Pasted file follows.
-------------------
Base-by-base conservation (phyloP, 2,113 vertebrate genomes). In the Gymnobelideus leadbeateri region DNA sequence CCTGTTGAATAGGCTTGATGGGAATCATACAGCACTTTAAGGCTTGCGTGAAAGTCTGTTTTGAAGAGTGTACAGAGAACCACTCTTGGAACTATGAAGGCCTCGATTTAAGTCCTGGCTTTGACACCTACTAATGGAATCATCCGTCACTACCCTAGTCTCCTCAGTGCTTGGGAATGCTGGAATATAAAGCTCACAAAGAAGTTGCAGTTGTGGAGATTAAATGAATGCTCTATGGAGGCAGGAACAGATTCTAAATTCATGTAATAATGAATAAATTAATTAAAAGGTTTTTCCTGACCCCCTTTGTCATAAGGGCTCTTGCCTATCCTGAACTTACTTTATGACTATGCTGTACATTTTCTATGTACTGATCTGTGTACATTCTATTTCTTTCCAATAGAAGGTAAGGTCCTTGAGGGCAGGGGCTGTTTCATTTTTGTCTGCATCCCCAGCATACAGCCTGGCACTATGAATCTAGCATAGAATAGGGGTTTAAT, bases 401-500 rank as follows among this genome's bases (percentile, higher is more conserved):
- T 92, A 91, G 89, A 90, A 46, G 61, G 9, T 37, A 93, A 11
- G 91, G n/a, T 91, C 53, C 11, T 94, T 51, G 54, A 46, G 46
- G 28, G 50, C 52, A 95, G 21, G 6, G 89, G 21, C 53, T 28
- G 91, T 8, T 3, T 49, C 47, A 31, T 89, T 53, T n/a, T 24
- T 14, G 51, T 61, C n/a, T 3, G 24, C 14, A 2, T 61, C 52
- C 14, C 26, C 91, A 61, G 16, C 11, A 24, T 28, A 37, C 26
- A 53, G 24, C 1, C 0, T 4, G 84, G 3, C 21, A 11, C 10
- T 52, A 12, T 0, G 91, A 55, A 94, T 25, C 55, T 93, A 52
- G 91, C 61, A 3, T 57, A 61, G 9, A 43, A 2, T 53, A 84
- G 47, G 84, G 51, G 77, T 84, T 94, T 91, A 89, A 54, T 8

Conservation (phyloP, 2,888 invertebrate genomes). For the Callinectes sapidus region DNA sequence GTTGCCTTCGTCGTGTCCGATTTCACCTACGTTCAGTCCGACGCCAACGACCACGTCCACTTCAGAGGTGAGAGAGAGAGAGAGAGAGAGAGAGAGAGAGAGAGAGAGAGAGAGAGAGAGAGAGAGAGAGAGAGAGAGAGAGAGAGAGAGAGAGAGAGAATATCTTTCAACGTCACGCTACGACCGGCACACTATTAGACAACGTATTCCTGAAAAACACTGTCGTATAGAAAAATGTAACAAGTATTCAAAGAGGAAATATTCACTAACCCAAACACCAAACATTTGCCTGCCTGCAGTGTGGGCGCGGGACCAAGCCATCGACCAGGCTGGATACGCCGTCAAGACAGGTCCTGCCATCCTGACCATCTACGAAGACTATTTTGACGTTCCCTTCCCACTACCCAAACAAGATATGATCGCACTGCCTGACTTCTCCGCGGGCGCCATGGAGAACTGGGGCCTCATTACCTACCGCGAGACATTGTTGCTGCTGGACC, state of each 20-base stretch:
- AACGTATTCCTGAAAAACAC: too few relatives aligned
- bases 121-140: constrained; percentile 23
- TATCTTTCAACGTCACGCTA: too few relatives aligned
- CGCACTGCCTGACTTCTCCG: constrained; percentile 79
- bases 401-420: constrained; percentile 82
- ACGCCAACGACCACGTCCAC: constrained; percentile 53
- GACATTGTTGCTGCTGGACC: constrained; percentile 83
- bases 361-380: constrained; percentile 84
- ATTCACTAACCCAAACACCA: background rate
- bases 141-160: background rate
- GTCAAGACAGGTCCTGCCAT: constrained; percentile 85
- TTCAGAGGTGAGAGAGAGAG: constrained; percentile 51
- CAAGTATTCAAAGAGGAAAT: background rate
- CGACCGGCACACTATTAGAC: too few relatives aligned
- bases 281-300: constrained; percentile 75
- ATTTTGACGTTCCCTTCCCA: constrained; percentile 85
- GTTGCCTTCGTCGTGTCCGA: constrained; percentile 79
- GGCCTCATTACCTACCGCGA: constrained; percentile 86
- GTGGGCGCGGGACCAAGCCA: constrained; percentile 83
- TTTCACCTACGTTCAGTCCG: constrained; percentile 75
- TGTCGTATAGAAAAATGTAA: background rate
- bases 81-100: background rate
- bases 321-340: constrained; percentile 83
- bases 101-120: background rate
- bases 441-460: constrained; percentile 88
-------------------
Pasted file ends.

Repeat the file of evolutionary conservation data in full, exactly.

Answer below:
Base-by-base conservation (phyloP, 2,113 vertebrate genomes). In the Gymnobelideus leadbeateri region DNA sequence CCTGTTGAATAGGCTTGATGGGAATCATACAGCACTTTAAGGCTTGCGTGAAAGTCTGTTTTGAAGAGTGTACAGAGAACCACTCTTGGAACTATGAAGGCCTCGATTTAAGTCCTGGCTTTGACACCTACTAATGGAATCATCCGTCACTACCCTAGTCTCCTCAGTGCTTGGGAATGCTGGAATATAAAGCTCACAAAGAAGTTGCAGTTGTGGAGATTAAATGAATGCTCTATGGAGGCAGGAACAGATTCTAAATTCATGTAATAATGAATAAATTAATTAAAAGGTTTTTCCTGACCCCCTTTGTCATAAGGGCTCTTGCCTATCCTGAACTTACTTTATGACTATGCTGTACATTTTCTATGTACTGATCTGTGTACATTCTATTTCTTTCCAATAGAAGGTAAGGTCCTTGAGGGCAGGGGCTGTTTCATTTTTGTCTGCATCCCCAGCATACAGCCTGGCACTATGAATCTAGCATAGAATAGGGGTTTAAT, bases 401-500 rank as follows among this genome's bases (percentile, higher is more conserved):
- T 92, A 91, G 89, A 90, A 46, G 61, G 9, T 37, A 93, A 11
- G 91, G n/a, T 91, C 53, C 11, T 94, T 51, G 54, A 46, G 46
- G 28, G 50, C 52, A 95, G 21, G 6, G 89, G 21, C 53, T 28
- G 91, T 8, T 3, T 49, C 47, A 31, T 89, T 53, T n/a, T 24
- T 14, G 51, T 61, C n/a, T 3, G 24, C 14, A 2, T 61, C 52
- C 14, C 26, C 91, A 61, G 16, C 11, A 24, T 28, A 37, C 26
- A 53, G 24, C 1, C 0, T 4, G 84, G 3, C 21, A 11, C 10
- T 52, A 12, T 0, G 91, A 55, A 94, T 25, C 55, T 93, A 52
- G 91, C 61, A 3, T 57, A 61, G 9, A 43, A 2, T 53, A 84
- G 47, G 84, G 51, G 77, T 84, T 94, T 91, A 89, A 54, T 8

Conservation (phyloP, 2,888 invertebrate genomes). For the Callinectes sapidus region DNA sequence GTTGCCTTCGTCGTGTCCGATTTCACCTACGTTCAGTCCGACGCCAACGACCACGTCCACTTCAGAGGTGAGAGAGAGAGAGAGAGAGAGAGAGAGAGAGAGAGAGAGAGAGAGAGAGAGAGAGAGAGAGAGAGAGAGAGAGAGAGAGAGAGAGAGAGAATATCTTTCAACGTCACGCTACGACCGGCACACTATTAGACAACGTATTCCTGAAAAACACTGTCGTATAGAAAAATGTAACAAGTATTCAAAGAGGAAATATTCACTAACCCAAACACCAAACATTTGCCTGCCTGCAGTGTGGGCGCGGGACCAAGCCATCGACCAGGCTGGATACGCCGTCAAGACAGGTCCTGCCATCCTGACCATCTACGAAGACTATTTTGACGTTCCCTTCCCACTACCCAAACAAGATATGATCGCACTGCCTGACTTCTCCGCGGGCGCCATGGAGAACTGGGGCCTCATTACCTACCGCGAGACATTGTTGCTGCTGGACC, state of each 20-base stretch:
- AACGTATTCCTGAAAAACAC: too few relatives aligned
- bases 121-140: constrained; percentile 23
- TATCTTTCAACGTCACGCTA: too few relatives aligned
- CGCACTGCCTGACTTCTCCG: constrained; percentile 79
- bases 401-420: constrained; percentile 82
- ACGCCAACGACCACGTCCAC: constrained; percentile 53
- GACATTGTTGCTGCTGGACC: constrained; percentile 83
- bases 361-380: constrained; percentile 84
- ATTCACTAACCCAAACACCA: background rate
- bases 141-160: background rate
- GTCAAGACAGGTCCTGCCAT: constrained; percentile 85
- TTCAGAGGTGAGAGAGAGAG: constrained; percentile 51
- CAAGTATTCAAAGAGGAAAT: background rate
- CGACCGGCACACTATTAGAC: too few relatives aligned
- bases 281-300: constrained; percentile 75
- ATTTTGACGTTCCCTTCCCA: constrained; percentile 85
- GTTGCCTTCGTCGTGTCCGA: constrained; percentile 79
- GGCCTCATTACCTACCGCGA: constrained; percentile 86
- GTGGGCGCGGGACCAAGCCA: constrained; percentile 83
- TTTCACCTACGTTCAGTCCG: constrained; percentile 75
- TGTCGTATAGAAAAATGTAA: background rate
- bases 81-100: background rate
- bases 321-340: constrained; percentile 83
- bases 101-120: background rate
- bases 441-460: constrained; percentile 88